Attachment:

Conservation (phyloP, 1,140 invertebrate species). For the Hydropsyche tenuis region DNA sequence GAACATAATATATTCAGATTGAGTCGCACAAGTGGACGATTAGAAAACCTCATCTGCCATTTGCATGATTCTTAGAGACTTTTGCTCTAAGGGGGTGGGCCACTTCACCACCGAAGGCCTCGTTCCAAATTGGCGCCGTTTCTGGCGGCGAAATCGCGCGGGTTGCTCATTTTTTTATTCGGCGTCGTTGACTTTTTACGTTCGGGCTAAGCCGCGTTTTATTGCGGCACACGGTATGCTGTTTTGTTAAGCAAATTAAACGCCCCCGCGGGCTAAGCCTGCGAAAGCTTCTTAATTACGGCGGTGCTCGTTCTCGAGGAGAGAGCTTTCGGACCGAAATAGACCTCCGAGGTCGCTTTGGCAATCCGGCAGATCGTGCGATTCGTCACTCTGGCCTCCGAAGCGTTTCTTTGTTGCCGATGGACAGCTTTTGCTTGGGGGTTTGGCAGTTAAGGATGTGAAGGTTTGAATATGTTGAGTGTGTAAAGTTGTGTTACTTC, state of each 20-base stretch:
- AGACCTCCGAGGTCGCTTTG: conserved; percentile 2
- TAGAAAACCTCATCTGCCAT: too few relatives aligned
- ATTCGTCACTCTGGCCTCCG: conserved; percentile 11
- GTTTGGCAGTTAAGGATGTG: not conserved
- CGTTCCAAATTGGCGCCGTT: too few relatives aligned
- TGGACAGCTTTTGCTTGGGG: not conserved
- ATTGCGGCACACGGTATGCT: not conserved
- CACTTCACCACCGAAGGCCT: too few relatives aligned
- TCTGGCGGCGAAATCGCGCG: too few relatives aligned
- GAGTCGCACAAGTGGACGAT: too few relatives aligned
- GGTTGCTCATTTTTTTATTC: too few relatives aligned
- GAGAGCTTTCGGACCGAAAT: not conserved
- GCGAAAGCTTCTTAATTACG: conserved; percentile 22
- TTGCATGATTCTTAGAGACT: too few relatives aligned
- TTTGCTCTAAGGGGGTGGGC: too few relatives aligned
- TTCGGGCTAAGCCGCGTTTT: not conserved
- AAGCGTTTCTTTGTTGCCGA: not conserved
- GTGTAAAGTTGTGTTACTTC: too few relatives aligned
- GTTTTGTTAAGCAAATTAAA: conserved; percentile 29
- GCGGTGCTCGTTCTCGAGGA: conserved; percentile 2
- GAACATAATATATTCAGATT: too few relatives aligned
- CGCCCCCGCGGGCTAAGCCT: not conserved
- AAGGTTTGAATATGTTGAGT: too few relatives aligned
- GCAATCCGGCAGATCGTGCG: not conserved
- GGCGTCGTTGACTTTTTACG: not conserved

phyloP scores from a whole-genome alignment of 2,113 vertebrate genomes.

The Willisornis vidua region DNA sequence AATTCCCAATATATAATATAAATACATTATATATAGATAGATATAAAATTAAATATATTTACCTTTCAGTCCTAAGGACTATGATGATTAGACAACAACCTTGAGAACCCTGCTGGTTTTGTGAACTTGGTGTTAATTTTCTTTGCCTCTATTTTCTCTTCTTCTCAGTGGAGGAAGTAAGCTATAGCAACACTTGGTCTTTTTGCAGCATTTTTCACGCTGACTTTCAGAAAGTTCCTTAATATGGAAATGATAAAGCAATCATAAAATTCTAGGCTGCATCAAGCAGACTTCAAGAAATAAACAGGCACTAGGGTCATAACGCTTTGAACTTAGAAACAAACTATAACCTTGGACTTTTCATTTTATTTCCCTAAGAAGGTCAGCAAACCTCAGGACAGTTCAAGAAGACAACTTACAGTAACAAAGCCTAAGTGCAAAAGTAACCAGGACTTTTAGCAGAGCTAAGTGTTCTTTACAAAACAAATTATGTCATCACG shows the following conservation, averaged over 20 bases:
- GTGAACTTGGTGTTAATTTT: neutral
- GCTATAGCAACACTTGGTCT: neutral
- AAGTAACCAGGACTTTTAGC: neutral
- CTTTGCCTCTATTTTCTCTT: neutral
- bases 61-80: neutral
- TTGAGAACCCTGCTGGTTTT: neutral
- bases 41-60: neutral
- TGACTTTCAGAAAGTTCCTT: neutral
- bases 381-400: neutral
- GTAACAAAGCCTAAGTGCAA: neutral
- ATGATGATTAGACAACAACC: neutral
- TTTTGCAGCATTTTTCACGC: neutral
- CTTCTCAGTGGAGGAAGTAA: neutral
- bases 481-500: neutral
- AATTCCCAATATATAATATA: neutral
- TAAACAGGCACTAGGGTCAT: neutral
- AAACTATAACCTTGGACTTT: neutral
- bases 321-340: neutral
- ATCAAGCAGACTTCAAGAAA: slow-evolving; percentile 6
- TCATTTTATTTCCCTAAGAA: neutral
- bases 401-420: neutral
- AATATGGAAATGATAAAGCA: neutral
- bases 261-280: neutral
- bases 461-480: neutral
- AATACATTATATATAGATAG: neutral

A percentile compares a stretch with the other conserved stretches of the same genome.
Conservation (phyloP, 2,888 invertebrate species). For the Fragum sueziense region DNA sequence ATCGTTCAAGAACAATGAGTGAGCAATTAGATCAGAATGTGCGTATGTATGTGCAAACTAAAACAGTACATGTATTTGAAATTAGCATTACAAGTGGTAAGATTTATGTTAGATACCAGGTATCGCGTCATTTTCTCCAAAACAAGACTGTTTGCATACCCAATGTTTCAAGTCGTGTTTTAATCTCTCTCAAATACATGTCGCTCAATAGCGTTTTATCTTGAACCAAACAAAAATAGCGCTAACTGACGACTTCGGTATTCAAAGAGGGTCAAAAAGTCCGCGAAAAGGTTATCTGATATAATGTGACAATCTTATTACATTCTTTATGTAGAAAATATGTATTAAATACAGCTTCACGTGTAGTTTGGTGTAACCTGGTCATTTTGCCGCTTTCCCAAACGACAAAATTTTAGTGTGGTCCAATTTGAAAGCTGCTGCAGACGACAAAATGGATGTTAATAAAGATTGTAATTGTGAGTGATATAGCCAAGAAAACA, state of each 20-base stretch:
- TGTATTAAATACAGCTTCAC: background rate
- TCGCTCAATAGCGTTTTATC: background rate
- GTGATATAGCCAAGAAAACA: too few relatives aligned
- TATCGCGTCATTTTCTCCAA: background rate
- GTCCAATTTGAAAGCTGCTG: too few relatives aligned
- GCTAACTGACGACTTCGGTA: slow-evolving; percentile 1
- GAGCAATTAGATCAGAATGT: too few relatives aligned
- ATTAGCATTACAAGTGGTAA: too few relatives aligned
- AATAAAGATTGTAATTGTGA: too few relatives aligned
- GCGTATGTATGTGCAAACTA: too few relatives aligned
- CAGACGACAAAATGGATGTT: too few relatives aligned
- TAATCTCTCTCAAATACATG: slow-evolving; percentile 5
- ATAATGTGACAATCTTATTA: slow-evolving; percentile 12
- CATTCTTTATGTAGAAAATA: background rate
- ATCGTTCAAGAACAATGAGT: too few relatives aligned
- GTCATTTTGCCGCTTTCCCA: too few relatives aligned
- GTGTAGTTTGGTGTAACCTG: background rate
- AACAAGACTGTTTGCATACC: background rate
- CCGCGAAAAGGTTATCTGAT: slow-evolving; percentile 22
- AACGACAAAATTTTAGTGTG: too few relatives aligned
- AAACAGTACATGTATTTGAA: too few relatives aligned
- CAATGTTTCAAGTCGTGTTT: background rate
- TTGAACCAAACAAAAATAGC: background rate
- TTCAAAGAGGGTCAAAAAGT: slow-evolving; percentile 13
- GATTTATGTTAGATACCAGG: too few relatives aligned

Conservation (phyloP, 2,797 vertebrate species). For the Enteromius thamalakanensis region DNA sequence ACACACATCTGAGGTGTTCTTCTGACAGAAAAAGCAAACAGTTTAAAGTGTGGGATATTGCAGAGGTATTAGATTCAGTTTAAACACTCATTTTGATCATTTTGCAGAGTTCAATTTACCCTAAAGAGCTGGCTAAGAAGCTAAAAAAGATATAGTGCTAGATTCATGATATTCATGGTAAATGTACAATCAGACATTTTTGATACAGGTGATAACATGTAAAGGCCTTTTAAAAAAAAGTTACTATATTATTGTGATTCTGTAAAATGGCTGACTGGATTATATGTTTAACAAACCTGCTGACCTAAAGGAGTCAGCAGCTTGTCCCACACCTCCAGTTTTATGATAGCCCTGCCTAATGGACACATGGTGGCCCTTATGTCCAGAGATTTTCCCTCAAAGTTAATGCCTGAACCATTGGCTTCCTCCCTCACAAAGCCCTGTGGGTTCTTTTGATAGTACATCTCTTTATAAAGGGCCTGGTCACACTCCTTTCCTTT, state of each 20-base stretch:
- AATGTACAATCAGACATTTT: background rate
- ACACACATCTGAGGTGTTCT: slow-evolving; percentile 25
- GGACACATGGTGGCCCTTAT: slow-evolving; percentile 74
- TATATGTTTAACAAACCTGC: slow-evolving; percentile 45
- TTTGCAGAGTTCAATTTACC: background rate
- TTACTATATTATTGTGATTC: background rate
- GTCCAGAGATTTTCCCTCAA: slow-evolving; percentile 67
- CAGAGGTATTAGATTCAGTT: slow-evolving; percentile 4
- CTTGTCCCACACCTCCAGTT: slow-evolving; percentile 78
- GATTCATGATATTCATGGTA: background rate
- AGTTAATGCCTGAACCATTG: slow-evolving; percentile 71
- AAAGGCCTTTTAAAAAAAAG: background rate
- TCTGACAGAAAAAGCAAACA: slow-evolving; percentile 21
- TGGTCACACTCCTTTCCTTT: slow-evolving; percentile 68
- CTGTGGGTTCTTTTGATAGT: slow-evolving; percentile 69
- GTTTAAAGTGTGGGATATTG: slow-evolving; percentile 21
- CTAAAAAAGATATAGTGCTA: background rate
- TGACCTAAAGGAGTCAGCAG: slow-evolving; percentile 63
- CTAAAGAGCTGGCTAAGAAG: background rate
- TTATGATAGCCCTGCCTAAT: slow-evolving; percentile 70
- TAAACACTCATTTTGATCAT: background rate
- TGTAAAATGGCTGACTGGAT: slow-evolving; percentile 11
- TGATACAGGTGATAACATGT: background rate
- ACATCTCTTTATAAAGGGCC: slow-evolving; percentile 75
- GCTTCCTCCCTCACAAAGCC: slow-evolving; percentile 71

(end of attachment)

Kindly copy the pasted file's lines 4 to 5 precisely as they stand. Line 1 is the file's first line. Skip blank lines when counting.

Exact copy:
- ATTCGTCACTCTGGCCTCCG: conserved; percentile 11
- GTTTGGCAGTTAAGGATGTG: not conserved